My own food experiences, especially during my formative years, helped teach and inspire me--even if I didn't realize it at the time. My parents large garden fed our family and the community which was a huge influence in my understanding that meeting and connecting with people is easier at the table--especially one that has food on it. The backdoor of my childhood home opened into the kitchen which was the soul of that house. Sit down and have a taste, a sip or a plate or take something for the road. Wow--how well I was taught by people who shared whatever they had. Beefsteak tomatoes which weighed over a pound each, Concord grapes which was made into jelly and jam, and fresh bluefish, mackerel and porgies that my Dad caught each summer in Long Island were meant to be shared. For me, selecting, preparing and cooking food that is shared by many is the ultimate form of nourishment. Food is what helped bind and connect us. My parents left a powerful legacy and responsibility with me.
The global pandemic hasn't stopped me from pressing ahead, in fact, it has given me unprecedented time to laser focus on what's working, what's not and given me the opportunity to tap the minds and resources of bright, talented and generous people and organizations who want to share their expertise and invest in people like me. My adopted hometown of Cleveland has welcomed me to run my business in a city that's full of grit, spirit, beauty and hard working people devoted to food. Out of adversity has come opportunity.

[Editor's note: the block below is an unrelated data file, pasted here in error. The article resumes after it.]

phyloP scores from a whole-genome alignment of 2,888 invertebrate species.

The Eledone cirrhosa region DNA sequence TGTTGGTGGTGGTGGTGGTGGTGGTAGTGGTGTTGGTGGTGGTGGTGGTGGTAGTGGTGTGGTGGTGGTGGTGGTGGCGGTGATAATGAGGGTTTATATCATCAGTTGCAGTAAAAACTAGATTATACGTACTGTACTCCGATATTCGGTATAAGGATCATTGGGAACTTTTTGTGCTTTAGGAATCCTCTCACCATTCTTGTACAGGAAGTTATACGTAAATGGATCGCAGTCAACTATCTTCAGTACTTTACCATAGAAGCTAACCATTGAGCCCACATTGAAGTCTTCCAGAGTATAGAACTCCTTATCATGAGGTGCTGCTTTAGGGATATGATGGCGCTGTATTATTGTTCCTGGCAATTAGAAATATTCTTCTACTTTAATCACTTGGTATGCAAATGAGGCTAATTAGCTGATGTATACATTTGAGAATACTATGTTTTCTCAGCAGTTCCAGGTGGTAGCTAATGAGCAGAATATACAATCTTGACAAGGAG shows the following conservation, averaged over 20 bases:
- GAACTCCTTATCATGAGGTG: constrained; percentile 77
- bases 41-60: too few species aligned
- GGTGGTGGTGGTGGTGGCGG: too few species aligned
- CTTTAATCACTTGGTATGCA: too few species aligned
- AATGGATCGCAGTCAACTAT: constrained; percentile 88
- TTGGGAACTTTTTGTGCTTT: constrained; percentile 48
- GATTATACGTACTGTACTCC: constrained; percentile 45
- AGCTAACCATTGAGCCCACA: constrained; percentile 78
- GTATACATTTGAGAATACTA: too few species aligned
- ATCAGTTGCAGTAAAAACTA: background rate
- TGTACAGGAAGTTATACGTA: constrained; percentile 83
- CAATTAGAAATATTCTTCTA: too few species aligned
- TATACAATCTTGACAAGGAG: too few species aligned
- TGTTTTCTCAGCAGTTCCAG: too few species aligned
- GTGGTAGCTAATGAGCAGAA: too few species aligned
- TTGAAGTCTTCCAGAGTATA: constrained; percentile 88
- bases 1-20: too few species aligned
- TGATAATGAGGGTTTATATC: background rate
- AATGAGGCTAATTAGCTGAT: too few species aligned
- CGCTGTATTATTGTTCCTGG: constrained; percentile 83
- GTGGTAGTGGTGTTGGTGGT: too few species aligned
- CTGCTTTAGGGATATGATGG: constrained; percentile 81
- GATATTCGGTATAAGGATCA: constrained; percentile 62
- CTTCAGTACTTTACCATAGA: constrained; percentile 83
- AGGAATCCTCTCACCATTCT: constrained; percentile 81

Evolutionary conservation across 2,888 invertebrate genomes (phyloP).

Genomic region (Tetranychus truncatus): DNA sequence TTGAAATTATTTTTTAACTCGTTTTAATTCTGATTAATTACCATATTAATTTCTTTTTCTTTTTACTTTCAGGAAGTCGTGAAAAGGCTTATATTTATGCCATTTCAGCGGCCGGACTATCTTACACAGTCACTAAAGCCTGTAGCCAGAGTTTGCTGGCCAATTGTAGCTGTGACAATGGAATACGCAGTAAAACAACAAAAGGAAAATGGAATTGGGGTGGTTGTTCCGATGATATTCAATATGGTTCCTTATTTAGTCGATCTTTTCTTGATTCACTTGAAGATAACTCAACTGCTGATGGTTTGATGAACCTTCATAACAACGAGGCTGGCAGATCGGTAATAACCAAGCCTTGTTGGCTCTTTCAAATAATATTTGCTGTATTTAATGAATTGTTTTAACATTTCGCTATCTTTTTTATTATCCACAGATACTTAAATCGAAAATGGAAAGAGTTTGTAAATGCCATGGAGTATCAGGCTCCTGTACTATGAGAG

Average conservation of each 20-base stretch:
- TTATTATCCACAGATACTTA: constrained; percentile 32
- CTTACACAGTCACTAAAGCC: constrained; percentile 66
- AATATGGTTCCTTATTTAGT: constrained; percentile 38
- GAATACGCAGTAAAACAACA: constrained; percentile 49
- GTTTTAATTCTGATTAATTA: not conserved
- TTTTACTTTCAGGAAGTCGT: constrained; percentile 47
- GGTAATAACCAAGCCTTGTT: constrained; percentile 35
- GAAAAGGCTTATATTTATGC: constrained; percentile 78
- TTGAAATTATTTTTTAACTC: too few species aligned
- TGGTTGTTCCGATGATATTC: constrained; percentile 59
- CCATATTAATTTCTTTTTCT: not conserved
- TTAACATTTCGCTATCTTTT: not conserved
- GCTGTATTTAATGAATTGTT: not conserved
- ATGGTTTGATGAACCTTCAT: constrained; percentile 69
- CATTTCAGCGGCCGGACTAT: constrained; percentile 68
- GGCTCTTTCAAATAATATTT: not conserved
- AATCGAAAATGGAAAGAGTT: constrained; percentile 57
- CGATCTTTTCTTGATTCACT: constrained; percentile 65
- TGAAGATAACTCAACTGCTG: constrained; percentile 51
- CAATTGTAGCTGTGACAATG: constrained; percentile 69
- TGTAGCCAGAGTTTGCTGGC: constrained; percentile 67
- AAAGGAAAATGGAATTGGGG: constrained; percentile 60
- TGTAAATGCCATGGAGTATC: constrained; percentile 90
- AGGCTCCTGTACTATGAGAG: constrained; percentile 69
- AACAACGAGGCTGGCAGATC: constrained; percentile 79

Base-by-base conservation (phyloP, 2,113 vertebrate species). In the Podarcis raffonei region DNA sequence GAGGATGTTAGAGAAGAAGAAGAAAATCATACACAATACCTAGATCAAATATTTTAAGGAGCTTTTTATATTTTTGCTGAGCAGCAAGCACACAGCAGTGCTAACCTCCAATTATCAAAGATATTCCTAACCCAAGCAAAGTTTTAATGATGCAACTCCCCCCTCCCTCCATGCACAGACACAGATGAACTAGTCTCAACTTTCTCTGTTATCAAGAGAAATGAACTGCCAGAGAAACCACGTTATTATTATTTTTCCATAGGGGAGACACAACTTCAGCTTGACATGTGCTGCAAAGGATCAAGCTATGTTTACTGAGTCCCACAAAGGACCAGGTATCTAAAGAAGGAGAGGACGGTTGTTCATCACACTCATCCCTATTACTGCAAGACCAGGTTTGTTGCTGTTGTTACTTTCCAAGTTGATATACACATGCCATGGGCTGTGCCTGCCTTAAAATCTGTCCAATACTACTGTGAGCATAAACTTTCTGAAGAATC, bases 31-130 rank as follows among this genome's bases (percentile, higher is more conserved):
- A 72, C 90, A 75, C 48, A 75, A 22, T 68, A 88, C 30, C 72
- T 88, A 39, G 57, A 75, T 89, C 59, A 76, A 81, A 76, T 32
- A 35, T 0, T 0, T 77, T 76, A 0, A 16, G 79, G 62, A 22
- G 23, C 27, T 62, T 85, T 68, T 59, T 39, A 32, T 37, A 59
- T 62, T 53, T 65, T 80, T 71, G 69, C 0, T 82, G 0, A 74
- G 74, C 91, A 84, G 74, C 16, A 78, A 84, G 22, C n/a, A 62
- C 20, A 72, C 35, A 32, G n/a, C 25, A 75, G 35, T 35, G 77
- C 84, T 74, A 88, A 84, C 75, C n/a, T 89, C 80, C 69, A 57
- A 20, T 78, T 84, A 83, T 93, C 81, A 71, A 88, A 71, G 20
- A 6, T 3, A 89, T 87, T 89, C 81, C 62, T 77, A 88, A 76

I no longer question why I'm in the food business; it was destined to be. Just didn't expect it would take me this long to realize it after reaching the sixth decade of life.
Thank you to customers and long time supporters Pat's Granola who lift me up and cheer me on. My village of people who thrive on connectedness and the building and sustaining strong relationships is mighty and growing bigger and stronger every day in a way I'd never imagined. Food is showing me the way. It just may be what this world needs now.
Love and Peace,